Next Saturday, I will walk across the stage and become a WIU alumnus. That day, my college career will officially be over and I will become part of the “real world”. I was nervous to accept this; however Director of Alumni Programs Amy Spelman calmed my nerves as she explained what it really means to be a WIU alumnus.
In case you’ve forgotten, Western alumni receive great benefits after graduation! Spelman explained a lot of alumni associations at other universities charge alumni to become a member of their association. Luckily, WIU doesn’t do that; once you graduate from Western, you automatically become a member of the WIU Alumni Association and there are no dues or fees. “We’re committed to no fees,” Spelman said. With all the benefits available, she explained to me that one of the best benefits of being a WIU alumnus is the opportunity to connect with the other 124,000 alumni. “The best way you can describe what the benefits are is that you become a permanent trustee of this University,” Spelman told me. If you’d like to refresh your memory on all the benefits, you can view all the details at http://wiu.edu/alumni/benefits.php.
“Over the years, we’ve really worked hard to try and come up with ways to get the information out to alumni,” Spelman said. The growing use of technology and electronic media plays a vital role in this communication. Alumni Programs uses social media sites like Facebook, Twitter, LinkedIn and many more to spread the word about upcoming events and other benefits. Aside from social media, Spelman said email has been a huge communication tool. Once a student graduates, the Office of the Registrar moves each student data file to the alumni database. Once the new alumni are on the database, they will start receiving information from the Alumni Association. “We’ve noticed a bigger turn out at Alumni Events from people we have an email address for,” Spelman told me. If you haven’t updated your contact information with WIU’s Alumni Programs, you can send an email to A-Association@wiu.edu or give them a call at 309-298-1914. In the last ten months, Kim Stuaan, an Assistant Director of Alumni Programs, sent 1.9 million emails to WIU alumni and friends… are you getting these emails?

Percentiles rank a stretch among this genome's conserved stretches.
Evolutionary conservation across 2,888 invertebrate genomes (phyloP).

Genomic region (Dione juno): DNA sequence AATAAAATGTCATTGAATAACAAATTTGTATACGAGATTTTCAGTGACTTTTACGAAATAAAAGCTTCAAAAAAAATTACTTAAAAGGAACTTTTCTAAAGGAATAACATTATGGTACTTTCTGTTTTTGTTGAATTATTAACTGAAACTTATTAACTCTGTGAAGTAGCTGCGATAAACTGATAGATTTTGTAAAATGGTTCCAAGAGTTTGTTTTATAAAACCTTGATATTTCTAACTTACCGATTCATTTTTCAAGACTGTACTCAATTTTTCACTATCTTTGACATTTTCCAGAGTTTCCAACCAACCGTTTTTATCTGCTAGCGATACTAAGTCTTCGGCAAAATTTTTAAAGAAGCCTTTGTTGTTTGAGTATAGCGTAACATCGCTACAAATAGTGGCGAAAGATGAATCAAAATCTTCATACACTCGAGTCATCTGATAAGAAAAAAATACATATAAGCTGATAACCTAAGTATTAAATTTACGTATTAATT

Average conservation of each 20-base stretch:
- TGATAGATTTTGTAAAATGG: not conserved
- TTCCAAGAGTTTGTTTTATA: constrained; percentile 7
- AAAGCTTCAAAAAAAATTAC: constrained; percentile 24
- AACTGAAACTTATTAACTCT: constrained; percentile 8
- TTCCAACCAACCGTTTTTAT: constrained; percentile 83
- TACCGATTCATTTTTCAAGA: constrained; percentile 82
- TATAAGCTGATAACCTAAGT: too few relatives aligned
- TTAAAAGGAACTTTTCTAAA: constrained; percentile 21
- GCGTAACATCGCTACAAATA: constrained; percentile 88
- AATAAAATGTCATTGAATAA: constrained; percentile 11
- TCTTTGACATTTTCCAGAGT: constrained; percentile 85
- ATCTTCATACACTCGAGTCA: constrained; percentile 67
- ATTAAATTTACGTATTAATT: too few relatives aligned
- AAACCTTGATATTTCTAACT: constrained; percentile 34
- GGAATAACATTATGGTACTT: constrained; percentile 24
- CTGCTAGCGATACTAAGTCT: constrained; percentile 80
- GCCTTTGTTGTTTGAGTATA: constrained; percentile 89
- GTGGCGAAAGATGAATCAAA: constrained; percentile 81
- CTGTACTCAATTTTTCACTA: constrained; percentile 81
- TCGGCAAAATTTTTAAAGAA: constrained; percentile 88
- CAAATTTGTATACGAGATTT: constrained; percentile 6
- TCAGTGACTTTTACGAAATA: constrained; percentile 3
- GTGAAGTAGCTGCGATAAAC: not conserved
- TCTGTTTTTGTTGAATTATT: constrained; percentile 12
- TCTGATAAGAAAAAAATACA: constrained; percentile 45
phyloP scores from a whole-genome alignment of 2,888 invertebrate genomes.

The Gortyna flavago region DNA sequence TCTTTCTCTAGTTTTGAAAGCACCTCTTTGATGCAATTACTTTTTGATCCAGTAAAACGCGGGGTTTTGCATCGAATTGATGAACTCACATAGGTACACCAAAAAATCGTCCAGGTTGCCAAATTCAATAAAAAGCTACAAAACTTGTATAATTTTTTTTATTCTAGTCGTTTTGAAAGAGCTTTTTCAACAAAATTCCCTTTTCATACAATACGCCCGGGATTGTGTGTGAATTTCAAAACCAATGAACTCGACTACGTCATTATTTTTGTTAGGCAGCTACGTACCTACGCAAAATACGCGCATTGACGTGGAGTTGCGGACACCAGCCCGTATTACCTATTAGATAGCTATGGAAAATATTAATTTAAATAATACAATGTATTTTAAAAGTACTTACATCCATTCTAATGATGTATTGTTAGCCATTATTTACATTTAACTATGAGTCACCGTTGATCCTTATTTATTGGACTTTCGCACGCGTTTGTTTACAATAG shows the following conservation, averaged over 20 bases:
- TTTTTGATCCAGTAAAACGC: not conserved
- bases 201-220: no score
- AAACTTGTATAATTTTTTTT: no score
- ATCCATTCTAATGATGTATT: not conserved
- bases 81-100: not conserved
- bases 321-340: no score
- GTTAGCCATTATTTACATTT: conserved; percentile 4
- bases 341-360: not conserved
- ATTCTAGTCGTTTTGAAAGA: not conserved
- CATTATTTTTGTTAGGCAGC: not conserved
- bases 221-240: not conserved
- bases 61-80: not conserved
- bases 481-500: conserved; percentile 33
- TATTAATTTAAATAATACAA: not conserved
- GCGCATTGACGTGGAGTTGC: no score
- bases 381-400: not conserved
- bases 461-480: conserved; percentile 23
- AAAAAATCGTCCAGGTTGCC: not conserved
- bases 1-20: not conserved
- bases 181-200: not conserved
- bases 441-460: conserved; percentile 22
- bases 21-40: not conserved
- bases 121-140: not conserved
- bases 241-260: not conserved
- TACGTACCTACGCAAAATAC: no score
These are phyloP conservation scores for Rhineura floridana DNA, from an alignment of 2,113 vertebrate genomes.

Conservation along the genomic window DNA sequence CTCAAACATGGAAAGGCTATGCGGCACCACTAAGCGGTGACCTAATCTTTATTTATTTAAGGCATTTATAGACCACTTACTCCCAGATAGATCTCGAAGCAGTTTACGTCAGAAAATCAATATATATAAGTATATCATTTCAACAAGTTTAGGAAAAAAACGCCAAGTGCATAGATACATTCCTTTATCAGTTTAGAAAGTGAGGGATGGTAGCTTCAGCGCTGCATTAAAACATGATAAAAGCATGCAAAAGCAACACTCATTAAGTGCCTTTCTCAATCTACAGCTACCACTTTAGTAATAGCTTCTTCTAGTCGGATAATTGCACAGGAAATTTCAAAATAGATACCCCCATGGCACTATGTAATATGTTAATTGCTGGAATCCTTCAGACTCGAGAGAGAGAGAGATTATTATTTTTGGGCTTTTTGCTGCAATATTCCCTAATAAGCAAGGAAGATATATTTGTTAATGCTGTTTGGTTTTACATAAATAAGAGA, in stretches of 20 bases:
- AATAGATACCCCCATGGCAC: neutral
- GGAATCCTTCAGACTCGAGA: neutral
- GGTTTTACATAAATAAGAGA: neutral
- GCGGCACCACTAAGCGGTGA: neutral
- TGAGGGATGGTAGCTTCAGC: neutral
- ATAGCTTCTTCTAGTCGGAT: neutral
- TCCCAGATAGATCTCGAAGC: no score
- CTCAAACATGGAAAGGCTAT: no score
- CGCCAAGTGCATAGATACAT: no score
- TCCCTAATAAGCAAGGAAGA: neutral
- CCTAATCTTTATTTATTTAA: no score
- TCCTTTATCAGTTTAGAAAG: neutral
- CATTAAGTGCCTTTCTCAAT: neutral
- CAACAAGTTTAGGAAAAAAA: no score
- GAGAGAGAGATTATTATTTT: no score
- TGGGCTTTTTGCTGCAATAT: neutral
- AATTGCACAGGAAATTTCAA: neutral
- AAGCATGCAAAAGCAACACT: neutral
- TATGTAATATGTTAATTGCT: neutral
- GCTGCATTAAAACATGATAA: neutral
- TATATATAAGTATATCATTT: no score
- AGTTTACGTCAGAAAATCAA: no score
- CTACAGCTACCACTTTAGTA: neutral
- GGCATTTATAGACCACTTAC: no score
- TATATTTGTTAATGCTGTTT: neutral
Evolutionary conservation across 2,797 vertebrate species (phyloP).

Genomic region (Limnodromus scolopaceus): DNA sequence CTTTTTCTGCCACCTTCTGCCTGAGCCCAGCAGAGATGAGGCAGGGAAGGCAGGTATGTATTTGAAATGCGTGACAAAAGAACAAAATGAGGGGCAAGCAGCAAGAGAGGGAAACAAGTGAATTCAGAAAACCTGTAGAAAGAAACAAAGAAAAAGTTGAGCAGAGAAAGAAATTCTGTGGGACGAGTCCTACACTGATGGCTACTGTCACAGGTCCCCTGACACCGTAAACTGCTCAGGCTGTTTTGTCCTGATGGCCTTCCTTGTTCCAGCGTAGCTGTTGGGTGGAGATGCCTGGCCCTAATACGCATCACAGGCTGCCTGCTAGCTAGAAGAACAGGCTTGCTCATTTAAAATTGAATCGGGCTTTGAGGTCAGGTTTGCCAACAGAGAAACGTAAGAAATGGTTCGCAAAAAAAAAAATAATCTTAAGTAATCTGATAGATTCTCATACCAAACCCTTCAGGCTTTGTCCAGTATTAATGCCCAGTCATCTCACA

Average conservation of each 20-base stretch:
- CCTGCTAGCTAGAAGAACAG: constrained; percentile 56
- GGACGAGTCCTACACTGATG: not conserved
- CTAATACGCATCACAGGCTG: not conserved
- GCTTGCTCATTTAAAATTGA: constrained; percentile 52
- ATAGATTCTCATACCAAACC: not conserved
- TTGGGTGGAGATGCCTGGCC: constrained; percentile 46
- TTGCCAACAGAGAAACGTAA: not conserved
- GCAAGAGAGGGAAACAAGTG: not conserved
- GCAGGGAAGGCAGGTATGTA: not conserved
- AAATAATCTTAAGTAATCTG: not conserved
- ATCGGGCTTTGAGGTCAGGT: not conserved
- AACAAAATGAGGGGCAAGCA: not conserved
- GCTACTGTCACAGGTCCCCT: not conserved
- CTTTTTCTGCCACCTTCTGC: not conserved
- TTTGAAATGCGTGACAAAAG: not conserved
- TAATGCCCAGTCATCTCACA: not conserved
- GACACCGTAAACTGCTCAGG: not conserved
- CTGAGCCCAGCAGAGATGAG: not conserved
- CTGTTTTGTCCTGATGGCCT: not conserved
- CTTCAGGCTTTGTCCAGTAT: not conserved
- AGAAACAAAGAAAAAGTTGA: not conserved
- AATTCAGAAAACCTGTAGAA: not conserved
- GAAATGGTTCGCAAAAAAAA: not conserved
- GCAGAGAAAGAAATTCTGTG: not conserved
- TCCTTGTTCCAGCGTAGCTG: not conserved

As I mentioned above, WIU hosts Alumni and Friends Events all over the country. Alumni Programs works to plan a variety of events from sporting events to cultural events to reunions and everything in between. Spelman explained most events have a registration fee, which covers just the cost to attend the event; they never charge more. They also plan complimentary events. For a look at when WIU will be in your area, check out their Events Calendar at http://wiu.edu/alumni/events.php. And remember, Alumni and Friends Events aren’t fundraisers. The best part about these events is, “putting alumni back in touch with each other,” Spelman said.
As a student on the verge of becoming an alumnus, Spelman talked to me about that transition. “The day you graduate, you get an email from us welcoming you to the Alumni Association,” she said. It’s as easy as that, and I cannot wait to receive that email welcoming me to the alumni family. However, commencement weekend isn’t only about the graduating students. Spelman told me that at each graduation (in December and in May), the Alumni Association presents alumni awards. “It’s a really big weekend for us,” she said.
One of the greatest things I learned from my talk with Spelman was the amount of help that is offered to WIU alumni and by WIU alumni. “We can help each other,” she explained. “Alumni can help us keep their Alma Mater alive and strong,” she further stated. Spelman explained it isn’t about money…”it’s great if they give back financially, but for me, volunteering, speaking at classes, sending students our way, is just as important,” she said. And, WIU can help reconnect alumni which ultimately will help you network.
Alumni Programs loves to keep all alumni in touch with whatever interests them back on campus. Remember, you aren’t just an alumnus of WIU, you are also an alumnus of your academic area and student organization(s). Speaking with Spelman made the thought of graduating much more comforting because I now know there will always be that strong connection back to this fine University. “If we can help alumni in any way, shape, or form, because they’re a graduate of this University and a permanent trustee, we’re going to help them,” Spelman said. My purple pride has definitely grown over the past few months while working in WIU Alumni Programs and I am glad I get to share it with all of you.